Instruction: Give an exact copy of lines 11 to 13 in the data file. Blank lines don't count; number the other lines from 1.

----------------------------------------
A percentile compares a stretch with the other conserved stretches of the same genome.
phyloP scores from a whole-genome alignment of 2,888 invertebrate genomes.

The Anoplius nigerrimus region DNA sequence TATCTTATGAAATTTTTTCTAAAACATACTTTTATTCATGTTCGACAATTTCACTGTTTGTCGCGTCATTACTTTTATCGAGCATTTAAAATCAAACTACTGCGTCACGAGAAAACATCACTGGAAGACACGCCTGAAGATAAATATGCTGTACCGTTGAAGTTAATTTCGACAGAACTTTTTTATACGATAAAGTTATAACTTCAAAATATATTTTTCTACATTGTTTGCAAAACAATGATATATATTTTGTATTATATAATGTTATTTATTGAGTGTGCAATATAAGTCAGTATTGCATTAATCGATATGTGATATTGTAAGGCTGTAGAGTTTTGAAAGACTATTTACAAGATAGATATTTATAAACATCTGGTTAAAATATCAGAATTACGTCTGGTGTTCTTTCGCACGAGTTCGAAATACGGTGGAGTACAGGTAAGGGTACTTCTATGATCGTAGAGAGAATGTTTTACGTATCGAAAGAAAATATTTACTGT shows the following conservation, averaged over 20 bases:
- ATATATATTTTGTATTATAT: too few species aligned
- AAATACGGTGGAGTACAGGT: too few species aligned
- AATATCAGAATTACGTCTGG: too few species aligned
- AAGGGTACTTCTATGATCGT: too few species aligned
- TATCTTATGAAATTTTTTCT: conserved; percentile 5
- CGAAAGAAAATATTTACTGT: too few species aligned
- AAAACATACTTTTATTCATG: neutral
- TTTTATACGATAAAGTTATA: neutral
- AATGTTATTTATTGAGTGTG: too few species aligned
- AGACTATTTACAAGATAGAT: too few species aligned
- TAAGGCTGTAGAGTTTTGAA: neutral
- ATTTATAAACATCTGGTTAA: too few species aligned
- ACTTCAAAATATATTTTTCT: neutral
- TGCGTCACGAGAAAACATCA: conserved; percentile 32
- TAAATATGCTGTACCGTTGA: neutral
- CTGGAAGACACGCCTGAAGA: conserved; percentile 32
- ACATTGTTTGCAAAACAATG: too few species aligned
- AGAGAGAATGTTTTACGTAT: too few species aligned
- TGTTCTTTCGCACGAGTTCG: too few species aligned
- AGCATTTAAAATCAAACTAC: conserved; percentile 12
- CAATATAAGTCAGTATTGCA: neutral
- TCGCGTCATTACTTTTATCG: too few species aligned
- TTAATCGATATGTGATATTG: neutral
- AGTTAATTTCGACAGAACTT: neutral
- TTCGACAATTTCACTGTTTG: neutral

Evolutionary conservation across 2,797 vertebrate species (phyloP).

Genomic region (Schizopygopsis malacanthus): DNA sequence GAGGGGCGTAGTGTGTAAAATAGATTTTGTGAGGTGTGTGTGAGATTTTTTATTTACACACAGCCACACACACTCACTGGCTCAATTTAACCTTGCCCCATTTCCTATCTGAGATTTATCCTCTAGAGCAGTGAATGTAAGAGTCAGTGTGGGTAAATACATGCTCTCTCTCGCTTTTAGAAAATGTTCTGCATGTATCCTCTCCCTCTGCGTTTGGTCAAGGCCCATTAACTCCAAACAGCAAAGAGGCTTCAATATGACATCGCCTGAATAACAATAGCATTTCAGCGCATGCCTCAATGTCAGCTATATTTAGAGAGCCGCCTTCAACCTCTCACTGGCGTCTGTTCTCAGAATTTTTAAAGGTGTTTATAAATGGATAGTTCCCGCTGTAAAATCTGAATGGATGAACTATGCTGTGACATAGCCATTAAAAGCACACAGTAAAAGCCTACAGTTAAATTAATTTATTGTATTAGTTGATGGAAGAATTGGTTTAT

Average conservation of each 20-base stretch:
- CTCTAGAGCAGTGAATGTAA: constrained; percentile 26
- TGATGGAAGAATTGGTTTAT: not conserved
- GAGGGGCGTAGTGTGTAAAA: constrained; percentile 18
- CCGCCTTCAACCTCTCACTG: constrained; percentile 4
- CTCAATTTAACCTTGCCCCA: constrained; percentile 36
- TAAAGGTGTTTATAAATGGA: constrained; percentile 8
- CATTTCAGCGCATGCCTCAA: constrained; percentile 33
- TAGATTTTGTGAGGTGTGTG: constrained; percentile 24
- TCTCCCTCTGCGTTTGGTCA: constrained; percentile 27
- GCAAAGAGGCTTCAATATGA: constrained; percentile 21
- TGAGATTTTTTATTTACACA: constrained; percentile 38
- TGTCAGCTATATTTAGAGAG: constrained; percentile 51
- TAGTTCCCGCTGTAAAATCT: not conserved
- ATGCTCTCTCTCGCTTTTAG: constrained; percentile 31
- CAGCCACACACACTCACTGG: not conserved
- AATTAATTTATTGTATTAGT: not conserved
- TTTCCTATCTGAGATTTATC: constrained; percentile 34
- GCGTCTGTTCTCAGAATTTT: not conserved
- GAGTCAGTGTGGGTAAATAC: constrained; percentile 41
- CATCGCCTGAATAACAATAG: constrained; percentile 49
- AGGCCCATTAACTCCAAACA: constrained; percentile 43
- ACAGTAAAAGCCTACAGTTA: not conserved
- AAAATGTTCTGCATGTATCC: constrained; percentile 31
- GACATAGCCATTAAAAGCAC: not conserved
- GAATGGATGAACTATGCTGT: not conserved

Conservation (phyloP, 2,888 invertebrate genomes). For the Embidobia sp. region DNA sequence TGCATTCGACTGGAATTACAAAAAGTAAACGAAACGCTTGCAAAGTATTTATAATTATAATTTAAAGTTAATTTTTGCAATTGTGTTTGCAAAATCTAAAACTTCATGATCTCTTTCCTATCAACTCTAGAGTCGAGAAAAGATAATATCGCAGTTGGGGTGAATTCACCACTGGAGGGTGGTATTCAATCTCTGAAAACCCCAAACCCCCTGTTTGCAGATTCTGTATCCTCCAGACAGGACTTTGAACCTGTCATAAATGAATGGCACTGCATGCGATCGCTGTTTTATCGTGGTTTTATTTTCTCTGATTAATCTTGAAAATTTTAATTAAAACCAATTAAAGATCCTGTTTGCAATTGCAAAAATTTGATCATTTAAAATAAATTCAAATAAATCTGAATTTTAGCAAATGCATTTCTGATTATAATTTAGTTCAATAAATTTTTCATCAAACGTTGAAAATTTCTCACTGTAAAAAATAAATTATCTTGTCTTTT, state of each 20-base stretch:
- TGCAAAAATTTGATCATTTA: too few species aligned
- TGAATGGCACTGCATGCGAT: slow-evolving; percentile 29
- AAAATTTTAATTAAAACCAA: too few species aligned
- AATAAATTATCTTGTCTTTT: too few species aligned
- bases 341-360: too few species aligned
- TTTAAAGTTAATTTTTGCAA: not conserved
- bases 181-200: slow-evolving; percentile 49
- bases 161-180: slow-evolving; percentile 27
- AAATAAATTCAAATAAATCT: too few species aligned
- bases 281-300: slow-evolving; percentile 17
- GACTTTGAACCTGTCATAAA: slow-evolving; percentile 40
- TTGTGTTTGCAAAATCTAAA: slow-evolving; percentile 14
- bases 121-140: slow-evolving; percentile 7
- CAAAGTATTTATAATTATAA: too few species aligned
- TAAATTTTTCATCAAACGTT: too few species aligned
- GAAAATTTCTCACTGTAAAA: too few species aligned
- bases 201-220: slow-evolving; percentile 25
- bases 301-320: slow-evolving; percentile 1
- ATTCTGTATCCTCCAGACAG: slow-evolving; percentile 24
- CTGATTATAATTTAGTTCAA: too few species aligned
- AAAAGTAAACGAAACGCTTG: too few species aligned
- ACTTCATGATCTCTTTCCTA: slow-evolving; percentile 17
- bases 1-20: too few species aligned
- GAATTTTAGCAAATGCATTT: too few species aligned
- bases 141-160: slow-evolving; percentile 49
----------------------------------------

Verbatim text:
- TTTTATACGATAAAGTTATA: neutral
- AATGTTATTTATTGAGTGTG: too few species aligned
- AGACTATTTACAAGATAGAT: too few species aligned